Chris Busch has an interesting comment about the “branding” of the bailout bill. He comments that since nobody likes a bailout, terms like “workout” should be used instead.

The branding of the legislation is shifting already. I’m intrigued to hear a lot more pundits talking about liquidity today than they were a couple days ago.

But think of the implications for your next fundraising appeal: are you trying to sell a bailout?

How do you talk about the people you serve–poor people needing food, families on hard times needing shelter, etc. Is your fundraising telling donors that these are victims needing a bailout?

Nobody likes a bailout.

And one old fundraising axiom is: People don’t give to “need.” People give to success.

So rather than only highlighting the awful circumstances your clients are in, be sure to illustrate how you’re organization is helping them become more self-sufficient. Illustrate it and then show it again. And again. And again.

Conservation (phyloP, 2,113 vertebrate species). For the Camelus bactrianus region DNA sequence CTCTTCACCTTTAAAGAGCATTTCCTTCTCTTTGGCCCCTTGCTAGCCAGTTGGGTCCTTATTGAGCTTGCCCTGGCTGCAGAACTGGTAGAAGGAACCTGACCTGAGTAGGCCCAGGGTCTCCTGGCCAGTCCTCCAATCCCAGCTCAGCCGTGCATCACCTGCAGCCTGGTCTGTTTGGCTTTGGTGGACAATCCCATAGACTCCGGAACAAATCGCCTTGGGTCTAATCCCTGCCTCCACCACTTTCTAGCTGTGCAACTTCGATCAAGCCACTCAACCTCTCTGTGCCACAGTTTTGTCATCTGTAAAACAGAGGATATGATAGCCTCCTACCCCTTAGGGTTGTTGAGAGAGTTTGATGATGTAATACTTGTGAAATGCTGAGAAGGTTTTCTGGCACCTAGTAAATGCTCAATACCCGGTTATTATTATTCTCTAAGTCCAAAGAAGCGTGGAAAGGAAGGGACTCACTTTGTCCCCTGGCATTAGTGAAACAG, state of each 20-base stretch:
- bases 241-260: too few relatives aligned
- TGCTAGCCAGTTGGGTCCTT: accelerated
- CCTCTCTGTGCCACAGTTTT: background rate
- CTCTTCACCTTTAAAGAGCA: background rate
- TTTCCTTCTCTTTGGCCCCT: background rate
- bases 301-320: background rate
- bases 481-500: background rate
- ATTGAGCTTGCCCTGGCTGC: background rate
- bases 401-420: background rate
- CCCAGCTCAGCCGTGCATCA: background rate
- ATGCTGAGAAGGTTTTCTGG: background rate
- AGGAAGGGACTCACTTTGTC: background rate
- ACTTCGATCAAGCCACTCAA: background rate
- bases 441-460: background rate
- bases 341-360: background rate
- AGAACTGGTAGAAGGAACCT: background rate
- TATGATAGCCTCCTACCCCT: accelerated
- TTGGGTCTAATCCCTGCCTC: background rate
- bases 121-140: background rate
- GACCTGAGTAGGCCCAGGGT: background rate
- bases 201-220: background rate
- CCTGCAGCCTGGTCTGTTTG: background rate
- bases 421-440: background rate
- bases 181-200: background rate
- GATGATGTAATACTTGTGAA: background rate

• Talk about your organization’s value and mission to help people get back on their feet.
  • Mention how the founders of your organization were themselves able to face hardships like your clients and succeed.
  • Use testimonials of people who are now giving back to their community because your organization stepped in when they were in need.

Whatever you do, don’t sell a bailout.

Bailouts naturally lead to blame-shifting and name calling. While it’s important to know the root causes, it’s good to remember Katya Andresen’s advice in Robin Hood Marketing: in fundraising our goal isn’t to create “converts” to our cause, people that think and act exactly like us. Our goal is to get people to take action that supports our organization.

So help donors give to your cause, don’t sell a bailout!

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